Riding the tailwinds in droves!

It is another morning of inclement weather at Cabot Head: pouring rain and strong East wind preclude us from opening the nets but not from observing in the dry confines of the porch (more on that later). It has been a good week, with the typical boom and bust of bird migration. 

On April 22, we banded 101 birds of 10 species (about 75% kinglets), the second-highest total so far of the season: a busy day indeed. And a rare one! Banding more than 100 birds in one day happens between two to eight times in any spring season. Luckily, Danielle, an experienced returning volunteer, was here to help me safely and efficiently retrieve and band all these birds. The following days were much quieter for banding (with totals of 19 and 7 birds banded, for example), a usual pattern in spring migration. We had fun though, watching our local Wild Turkeys prancing around. Although not a migratory bird, I enjoy watching them nonetheless: the iridescence of their feathers is simply magnificent, bringing glitters of copper and bronze in the black and brown plumage. 

On April 23, yelling gulls at the rocky point attracted our attention. A Snowy Owl was being dive-bombed by the gulls! The owl was sitting at the tip, annoyed at the harassing gulls, but otherwise not moving. The gulls finally went away but not the Snowy Owl: it stayed all day long at the tip, offering us great views. It is only the third spring with observations of that species. What a treat!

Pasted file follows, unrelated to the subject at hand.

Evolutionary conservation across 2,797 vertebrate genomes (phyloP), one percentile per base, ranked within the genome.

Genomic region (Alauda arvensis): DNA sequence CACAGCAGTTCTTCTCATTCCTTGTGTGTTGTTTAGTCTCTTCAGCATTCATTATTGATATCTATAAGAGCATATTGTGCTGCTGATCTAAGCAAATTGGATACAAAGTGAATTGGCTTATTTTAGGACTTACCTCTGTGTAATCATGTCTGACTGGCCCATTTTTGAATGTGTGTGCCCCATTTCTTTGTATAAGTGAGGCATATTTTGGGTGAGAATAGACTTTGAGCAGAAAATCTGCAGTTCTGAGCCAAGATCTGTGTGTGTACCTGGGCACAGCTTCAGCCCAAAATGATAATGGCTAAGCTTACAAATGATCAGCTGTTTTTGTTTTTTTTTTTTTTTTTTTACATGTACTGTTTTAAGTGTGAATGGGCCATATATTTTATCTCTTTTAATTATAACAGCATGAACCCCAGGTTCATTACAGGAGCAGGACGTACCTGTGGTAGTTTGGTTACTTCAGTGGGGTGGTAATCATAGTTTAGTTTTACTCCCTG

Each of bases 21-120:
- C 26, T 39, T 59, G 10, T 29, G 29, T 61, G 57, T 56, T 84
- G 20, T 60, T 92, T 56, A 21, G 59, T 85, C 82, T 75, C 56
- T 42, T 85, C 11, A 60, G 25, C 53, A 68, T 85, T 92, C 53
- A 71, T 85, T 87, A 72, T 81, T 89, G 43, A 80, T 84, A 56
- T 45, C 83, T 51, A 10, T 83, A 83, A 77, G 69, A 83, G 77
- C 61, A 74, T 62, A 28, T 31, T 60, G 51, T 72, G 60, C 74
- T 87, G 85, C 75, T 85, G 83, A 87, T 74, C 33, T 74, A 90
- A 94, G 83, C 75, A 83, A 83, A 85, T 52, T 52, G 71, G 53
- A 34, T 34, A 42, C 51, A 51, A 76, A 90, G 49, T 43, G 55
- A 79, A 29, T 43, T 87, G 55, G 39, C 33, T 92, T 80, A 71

A fierce West wind and snow squalls in the morning of April 25 prevented banding but not observations, especially over Georgian Bay where a strong movement of waterfowl was underway. Many flocks of Long-tailed Ducks were seen, for a total of 86 birds. A few White-winged Scoters flew by as well, an all-black duck except for striking white secondaries. Two Surf Scoters, a few Greater Scaups and a fun mix of American Widgeon and Blue-winged Teals were also observed. The three species of Mergansers were detected, with Red-breasted the most abundant. Horned and Red-necked Grebes were seen flying low over the water. It was much quieter on land except for one large flock of kinglets.

Nicer weather returned the following day, clear and calm but cold. That day, April 26, was mostly uneventful but for a large group of 24 Common Ravens playing in the sky. Things were about to change abruptly as strong south winds blowing without a pause from Texas were forecast.